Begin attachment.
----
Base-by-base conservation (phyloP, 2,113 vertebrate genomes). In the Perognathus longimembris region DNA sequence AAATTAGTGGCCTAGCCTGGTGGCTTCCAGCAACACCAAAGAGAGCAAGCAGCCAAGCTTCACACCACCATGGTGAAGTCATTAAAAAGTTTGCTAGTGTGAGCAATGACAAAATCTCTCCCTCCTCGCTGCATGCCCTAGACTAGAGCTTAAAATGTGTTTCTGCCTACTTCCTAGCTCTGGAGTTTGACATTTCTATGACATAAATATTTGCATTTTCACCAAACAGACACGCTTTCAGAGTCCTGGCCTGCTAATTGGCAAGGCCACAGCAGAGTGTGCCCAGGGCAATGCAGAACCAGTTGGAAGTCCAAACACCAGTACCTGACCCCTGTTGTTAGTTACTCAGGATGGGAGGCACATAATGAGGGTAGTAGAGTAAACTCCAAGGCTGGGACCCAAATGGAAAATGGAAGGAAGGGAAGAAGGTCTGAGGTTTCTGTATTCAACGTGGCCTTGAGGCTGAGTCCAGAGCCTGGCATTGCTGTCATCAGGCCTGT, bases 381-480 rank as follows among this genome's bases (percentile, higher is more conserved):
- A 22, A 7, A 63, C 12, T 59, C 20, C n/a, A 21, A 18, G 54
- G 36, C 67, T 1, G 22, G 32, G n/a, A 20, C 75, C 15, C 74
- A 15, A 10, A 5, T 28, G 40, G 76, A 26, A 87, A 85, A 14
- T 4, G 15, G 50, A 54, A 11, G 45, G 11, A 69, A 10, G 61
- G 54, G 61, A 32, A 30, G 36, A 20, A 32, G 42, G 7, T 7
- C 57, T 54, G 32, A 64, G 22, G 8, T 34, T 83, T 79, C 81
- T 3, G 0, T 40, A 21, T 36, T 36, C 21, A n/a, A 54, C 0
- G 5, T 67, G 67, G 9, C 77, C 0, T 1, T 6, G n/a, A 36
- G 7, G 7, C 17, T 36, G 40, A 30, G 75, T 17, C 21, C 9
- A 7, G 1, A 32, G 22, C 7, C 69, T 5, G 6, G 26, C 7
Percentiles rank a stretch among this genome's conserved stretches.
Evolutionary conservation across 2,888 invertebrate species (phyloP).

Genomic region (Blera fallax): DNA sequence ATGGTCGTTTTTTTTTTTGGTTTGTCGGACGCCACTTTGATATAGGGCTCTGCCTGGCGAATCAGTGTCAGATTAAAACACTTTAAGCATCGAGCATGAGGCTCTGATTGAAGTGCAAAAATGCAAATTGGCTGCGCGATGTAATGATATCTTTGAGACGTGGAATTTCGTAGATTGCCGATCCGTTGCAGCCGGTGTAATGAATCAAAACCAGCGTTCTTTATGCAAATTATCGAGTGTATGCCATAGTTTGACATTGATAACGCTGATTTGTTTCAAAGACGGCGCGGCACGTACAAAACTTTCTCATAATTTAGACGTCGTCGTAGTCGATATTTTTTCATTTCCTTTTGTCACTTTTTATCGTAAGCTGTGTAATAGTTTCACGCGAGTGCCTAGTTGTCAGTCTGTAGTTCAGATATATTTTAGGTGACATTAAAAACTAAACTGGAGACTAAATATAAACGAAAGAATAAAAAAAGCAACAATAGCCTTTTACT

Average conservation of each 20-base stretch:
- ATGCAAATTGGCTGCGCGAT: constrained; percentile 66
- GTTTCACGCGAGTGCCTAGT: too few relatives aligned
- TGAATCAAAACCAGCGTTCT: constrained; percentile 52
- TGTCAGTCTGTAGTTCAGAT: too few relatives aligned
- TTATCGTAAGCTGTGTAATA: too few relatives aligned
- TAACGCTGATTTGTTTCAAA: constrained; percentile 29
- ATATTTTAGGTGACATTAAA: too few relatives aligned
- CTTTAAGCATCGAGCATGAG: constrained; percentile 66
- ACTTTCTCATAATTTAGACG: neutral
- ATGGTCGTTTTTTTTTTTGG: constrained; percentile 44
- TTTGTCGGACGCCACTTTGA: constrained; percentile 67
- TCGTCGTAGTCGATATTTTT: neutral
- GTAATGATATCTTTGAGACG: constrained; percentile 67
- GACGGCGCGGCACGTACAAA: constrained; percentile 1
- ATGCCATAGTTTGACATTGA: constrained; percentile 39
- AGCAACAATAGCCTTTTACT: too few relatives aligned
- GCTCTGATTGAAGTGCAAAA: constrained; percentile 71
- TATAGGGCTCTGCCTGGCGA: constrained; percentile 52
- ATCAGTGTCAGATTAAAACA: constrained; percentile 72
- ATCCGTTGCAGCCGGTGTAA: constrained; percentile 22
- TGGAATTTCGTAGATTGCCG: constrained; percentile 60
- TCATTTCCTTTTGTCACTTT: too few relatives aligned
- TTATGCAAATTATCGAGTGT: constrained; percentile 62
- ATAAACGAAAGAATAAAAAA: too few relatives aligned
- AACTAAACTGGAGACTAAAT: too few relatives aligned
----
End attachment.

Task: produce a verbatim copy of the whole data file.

Base-by-base conservation (phyloP, 2,113 vertebrate genomes). In the Perognathus longimembris region DNA sequence AAATTAGTGGCCTAGCCTGGTGGCTTCCAGCAACACCAAAGAGAGCAAGCAGCCAAGCTTCACACCACCATGGTGAAGTCATTAAAAAGTTTGCTAGTGTGAGCAATGACAAAATCTCTCCCTCCTCGCTGCATGCCCTAGACTAGAGCTTAAAATGTGTTTCTGCCTACTTCCTAGCTCTGGAGTTTGACATTTCTATGACATAAATATTTGCATTTTCACCAAACAGACACGCTTTCAGAGTCCTGGCCTGCTAATTGGCAAGGCCACAGCAGAGTGTGCCCAGGGCAATGCAGAACCAGTTGGAAGTCCAAACACCAGTACCTGACCCCTGTTGTTAGTTACTCAGGATGGGAGGCACATAATGAGGGTAGTAGAGTAAACTCCAAGGCTGGGACCCAAATGGAAAATGGAAGGAAGGGAAGAAGGTCTGAGGTTTCTGTATTCAACGTGGCCTTGAGGCTGAGTCCAGAGCCTGGCATTGCTGTCATCAGGCCTGT, bases 381-480 rank as follows among this genome's bases (percentile, higher is more conserved):
- A 22, A 7, A 63, C 12, T 59, C 20, C n/a, A 21, A 18, G 54
- G 36, C 67, T 1, G 22, G 32, G n/a, A 20, C 75, C 15, C 74
- A 15, A 10, A 5, T 28, G 40, G 76, A 26, A 87, A 85, A 14
- T 4, G 15, G 50, A 54, A 11, G 45, G 11, A 69, A 10, G 61
- G 54, G 61, A 32, A 30, G 36, A 20, A 32, G 42, G 7, T 7
- C 57, T 54, G 32, A 64, G 22, G 8, T 34, T 83, T 79, C 81
- T 3, G 0, T 40, A 21, T 36, T 36, C 21, A n/a, A 54, C 0
- G 5, T 67, G 67, G 9, C 77, C 0, T 1, T 6, G n/a, A 36
- G 7, G 7, C 17, T 36, G 40, A 30, G 75, T 17, C 21, C 9
- A 7, G 1, A 32, G 22, C 7, C 69, T 5, G 6, G 26, C 7
Percentiles rank a stretch among this genome's conserved stretches.
Evolutionary conservation across 2,888 invertebrate species (phyloP).

Genomic region (Blera fallax): DNA sequence ATGGTCGTTTTTTTTTTTGGTTTGTCGGACGCCACTTTGATATAGGGCTCTGCCTGGCGAATCAGTGTCAGATTAAAACACTTTAAGCATCGAGCATGAGGCTCTGATTGAAGTGCAAAAATGCAAATTGGCTGCGCGATGTAATGATATCTTTGAGACGTGGAATTTCGTAGATTGCCGATCCGTTGCAGCCGGTGTAATGAATCAAAACCAGCGTTCTTTATGCAAATTATCGAGTGTATGCCATAGTTTGACATTGATAACGCTGATTTGTTTCAAAGACGGCGCGGCACGTACAAAACTTTCTCATAATTTAGACGTCGTCGTAGTCGATATTTTTTCATTTCCTTTTGTCACTTTTTATCGTAAGCTGTGTAATAGTTTCACGCGAGTGCCTAGTTGTCAGTCTGTAGTTCAGATATATTTTAGGTGACATTAAAAACTAAACTGGAGACTAAATATAAACGAAAGAATAAAAAAAGCAACAATAGCCTTTTACT

Average conservation of each 20-base stretch:
- ATGCAAATTGGCTGCGCGAT: constrained; percentile 66
- GTTTCACGCGAGTGCCTAGT: too few relatives aligned
- TGAATCAAAACCAGCGTTCT: constrained; percentile 52
- TGTCAGTCTGTAGTTCAGAT: too few relatives aligned
- TTATCGTAAGCTGTGTAATA: too few relatives aligned
- TAACGCTGATTTGTTTCAAA: constrained; percentile 29
- ATATTTTAGGTGACATTAAA: too few relatives aligned
- CTTTAAGCATCGAGCATGAG: constrained; percentile 66
- ACTTTCTCATAATTTAGACG: neutral
- ATGGTCGTTTTTTTTTTTGG: constrained; percentile 44
- TTTGTCGGACGCCACTTTGA: constrained; percentile 67
- TCGTCGTAGTCGATATTTTT: neutral
- GTAATGATATCTTTGAGACG: constrained; percentile 67
- GACGGCGCGGCACGTACAAA: constrained; percentile 1
- ATGCCATAGTTTGACATTGA: constrained; percentile 39
- AGCAACAATAGCCTTTTACT: too few relatives aligned
- GCTCTGATTGAAGTGCAAAA: constrained; percentile 71
- TATAGGGCTCTGCCTGGCGA: constrained; percentile 52
- ATCAGTGTCAGATTAAAACA: constrained; percentile 72
- ATCCGTTGCAGCCGGTGTAA: constrained; percentile 22
- TGGAATTTCGTAGATTGCCG: constrained; percentile 60
- TCATTTCCTTTTGTCACTTT: too few relatives aligned
- TTATGCAAATTATCGAGTGT: constrained; percentile 62
- ATAAACGAAAGAATAAAAAA: too few relatives aligned
- AACTAAACTGGAGACTAAAT: too few relatives aligned